Virtually all countries in the region are exploring proposals designed to reduce the growth of private vehicular traffic, by investing in public transportation networks. Light rail and tram systems are being proposed or expanded in Saudi Arabia, Kuwait, Dubai, Lebanon, Jordan, Tunisia and Egypt.

But the cost factors can be prohibitive–a light rail/ monorail system for Dubai City could run to $3bn (on top of $9bn invested in road improvements); trans-Saudi rail line $2bn; and an expanded light rail in Tunis $300m. Even with a massive investment in public transport, the traffic safety issue is unlikely to change significantly. When the government of Dubai proposed building a light rail system to relieve traffic congestion in the highly urbanised emirate, many expatriates and citizens alike expressed scepticism. “Public transport is good to some extent,” said one long-time expatriate resident. “But will motorists give up their air-conditioned cars and wait for a bus or train in the heat? I don’t think so.”

Throughout the Arab world, traffic experts agree, there has to be a bigger investment in driver education, as well as enforcement of traffic safety laws and regulations. Some countries have adopted imaginative solutions.

In Dubai, where most truck and bus drivers are South Asian, police have developed an innovative education campaign. Traffic safety messages have been recorded by 28 Bollywood stars, to be broadcast on nine radio stations in Hindi and Urdu. The messages explain new safety regulations and highlight the importance of good driving habits.

The celebrity campaign is designed not only to deliver the safety message, but to allow truckers enough time to bring their vehicles up to legal standards.

All these efforts may not be enough. In Saudi Arabia, despite education campaigns, fatality rates continue to climb. Dr. Saleh Al Athel, president of the King Abdul Aziz City for Science and Technology, told a recent symposium that his institute had conducted 51 studies on various aspects of traffic accidents. They all identified careless driving and violation of traffic rules as the main causes of road accidents.

At that same symposium, Col. Abdul Rahman Al Muqbil, director of traffic control in Riyadh, said there were over 200,000 recorded cases of speeding last year alone. Drivers routinely ignore signals: Red lights have no meaning.

Seeking to reverse the fatality trends, Riyadh Governor Prince Salman has approved a safety strategy involving the installation of a large number of surveillance cameras and construction of speed breakers at key traffic intersections. But it remains to be seen if this investment will be sufficient to realise the governor’s stated goal, to reduce the number of traffic fatalities by 4% each year.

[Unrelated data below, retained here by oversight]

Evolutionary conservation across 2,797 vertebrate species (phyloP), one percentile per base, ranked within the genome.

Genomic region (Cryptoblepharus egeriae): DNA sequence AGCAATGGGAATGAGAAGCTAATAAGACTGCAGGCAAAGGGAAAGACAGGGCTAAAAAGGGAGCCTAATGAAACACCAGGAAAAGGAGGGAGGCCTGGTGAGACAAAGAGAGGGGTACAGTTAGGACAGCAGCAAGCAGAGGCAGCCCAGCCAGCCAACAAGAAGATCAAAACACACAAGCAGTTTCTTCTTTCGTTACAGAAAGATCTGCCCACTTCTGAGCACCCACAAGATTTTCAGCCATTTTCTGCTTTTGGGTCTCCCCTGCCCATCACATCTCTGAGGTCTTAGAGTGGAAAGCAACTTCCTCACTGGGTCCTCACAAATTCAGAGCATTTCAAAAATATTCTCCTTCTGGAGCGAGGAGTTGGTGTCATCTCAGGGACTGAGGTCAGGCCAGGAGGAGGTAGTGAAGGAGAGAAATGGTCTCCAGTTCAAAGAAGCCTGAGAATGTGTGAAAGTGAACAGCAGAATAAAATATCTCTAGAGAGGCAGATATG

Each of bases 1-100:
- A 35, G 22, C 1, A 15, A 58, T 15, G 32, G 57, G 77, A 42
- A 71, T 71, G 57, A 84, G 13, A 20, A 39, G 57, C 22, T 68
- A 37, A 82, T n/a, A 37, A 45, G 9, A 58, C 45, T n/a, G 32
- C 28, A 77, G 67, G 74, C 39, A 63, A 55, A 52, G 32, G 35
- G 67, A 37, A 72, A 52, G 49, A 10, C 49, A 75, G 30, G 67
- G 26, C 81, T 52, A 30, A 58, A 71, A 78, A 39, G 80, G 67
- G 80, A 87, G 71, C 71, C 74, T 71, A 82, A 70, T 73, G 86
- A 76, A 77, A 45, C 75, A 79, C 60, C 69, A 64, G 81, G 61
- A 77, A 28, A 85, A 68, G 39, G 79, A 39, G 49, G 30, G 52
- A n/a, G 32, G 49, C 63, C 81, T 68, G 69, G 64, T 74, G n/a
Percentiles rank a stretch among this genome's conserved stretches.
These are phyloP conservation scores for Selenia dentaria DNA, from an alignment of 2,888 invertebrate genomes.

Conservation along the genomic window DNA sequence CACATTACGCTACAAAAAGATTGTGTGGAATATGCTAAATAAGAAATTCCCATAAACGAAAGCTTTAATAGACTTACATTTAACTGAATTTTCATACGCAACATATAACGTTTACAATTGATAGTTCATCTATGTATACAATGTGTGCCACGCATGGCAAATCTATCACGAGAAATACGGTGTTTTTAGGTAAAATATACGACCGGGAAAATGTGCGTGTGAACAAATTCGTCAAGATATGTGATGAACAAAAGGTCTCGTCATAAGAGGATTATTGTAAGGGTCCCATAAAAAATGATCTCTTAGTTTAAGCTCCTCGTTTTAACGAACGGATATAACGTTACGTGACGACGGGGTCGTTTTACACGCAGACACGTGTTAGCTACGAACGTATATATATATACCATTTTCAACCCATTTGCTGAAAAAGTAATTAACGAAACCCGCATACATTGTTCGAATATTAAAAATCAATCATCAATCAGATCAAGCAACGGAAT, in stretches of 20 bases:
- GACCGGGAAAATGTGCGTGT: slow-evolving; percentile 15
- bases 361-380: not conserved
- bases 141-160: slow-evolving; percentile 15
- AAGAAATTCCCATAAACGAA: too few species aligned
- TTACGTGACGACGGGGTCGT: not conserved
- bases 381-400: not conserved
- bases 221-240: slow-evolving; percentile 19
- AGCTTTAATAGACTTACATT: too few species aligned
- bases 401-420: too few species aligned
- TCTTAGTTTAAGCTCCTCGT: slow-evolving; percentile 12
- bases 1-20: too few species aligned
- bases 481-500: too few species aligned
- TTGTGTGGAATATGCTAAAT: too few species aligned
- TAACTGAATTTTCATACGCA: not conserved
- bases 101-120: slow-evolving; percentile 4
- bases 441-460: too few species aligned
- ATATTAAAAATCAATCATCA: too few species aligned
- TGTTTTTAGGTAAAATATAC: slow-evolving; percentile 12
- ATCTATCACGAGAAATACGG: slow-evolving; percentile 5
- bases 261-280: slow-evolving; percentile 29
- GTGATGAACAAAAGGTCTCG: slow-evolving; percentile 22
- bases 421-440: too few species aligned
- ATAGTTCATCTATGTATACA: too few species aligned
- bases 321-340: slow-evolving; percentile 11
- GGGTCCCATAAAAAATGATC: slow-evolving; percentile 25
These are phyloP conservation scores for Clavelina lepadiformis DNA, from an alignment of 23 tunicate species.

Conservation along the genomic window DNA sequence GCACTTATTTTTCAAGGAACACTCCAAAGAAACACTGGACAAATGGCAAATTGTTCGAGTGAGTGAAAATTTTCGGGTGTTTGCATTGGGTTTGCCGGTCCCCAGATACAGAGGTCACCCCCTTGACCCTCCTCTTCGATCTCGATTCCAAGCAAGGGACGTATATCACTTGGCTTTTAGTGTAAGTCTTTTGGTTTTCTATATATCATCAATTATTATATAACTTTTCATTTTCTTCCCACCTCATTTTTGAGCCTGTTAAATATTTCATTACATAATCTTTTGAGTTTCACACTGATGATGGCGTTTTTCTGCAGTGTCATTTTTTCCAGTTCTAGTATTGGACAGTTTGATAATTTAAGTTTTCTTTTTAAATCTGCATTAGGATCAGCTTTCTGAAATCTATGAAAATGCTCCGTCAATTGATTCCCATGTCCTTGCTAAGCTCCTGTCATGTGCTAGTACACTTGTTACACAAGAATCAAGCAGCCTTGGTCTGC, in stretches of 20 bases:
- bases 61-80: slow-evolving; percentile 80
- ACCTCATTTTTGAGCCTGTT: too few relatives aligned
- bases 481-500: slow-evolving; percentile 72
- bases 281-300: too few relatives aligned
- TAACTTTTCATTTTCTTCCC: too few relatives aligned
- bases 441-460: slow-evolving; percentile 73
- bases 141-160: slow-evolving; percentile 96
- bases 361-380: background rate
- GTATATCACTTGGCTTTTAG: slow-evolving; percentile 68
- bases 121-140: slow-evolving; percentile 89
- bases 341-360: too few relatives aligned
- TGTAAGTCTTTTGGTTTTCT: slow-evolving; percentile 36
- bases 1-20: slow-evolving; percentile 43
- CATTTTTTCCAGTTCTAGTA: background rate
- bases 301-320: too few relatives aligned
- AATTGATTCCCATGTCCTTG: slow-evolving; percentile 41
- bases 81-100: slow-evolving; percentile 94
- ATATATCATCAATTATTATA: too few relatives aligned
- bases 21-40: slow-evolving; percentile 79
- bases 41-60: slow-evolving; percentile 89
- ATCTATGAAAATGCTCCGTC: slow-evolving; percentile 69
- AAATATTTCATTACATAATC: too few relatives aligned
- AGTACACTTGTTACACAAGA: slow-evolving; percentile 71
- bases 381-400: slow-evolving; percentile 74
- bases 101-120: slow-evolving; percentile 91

In a massive study on road safety unveiled last year by the World Health Organisation (WHO), it was estimated that road crashes kill over 1.2m people annually worldwide, and injure up to 50m more. Although fatality rates in advanced countries have been declining over the past decade, the exact opposite is true in developing nations. By the year 2020, road traffic injuries are expected to be the third leading contributor to global medical costs, ahead of such scourges as respiratory disease, Aids and war.

Several Arab governments face severe economic strains due to the rising public cost of traffic-related injuries and deaths. The WHO found that on average the cost of road traffic injuries amounted to 1.5% of GDP in lower income countries, and 2% of GDP for high income countries. But for Saudi Arabia, Oman, Egypt and Kuwait, the cost may actually exceed 4% of GDP.

It is enough to make some Arab government ministers wonder if the invention of the internal combustion engine was such a good idea.



Population Vehicles fatalities

Country (Million) (000s) (Per 100,000)

Algeria 32.1 2,730 12.8

Bahrain 0.7 205.3 10.9

Egypt 76.1 2,300.1 10.4

Jordan 5.6 361.0 12.8

Kuwait 2.3 754.0 28.8

Oman 2.9 492.1 23.6

Saudi Arabia 25.8 7,050.1 21.0

UK 60.2 27,920.0 8.4

Sources: UN Development Programme; World Health Organisation;

JAM Research.


Population Vehicles % traffic

Region Global % Global % deaths

HMCs * 15 60 14

Asia/Pacific 54 16 44

Central/Eastern Europe 7 6 12

Latin America/Caribbean 8 14 13

Africa 11 4 11

Middle East/North Africa 4 2 6

* HMCs= Highly Motorised Countries (Canada, Japan, US, Western Europe)

Sources: EGRF Factbook 2005; World Health Organisation; JAM Research.

COPYRIGHT 2005 IC Publications Ltd.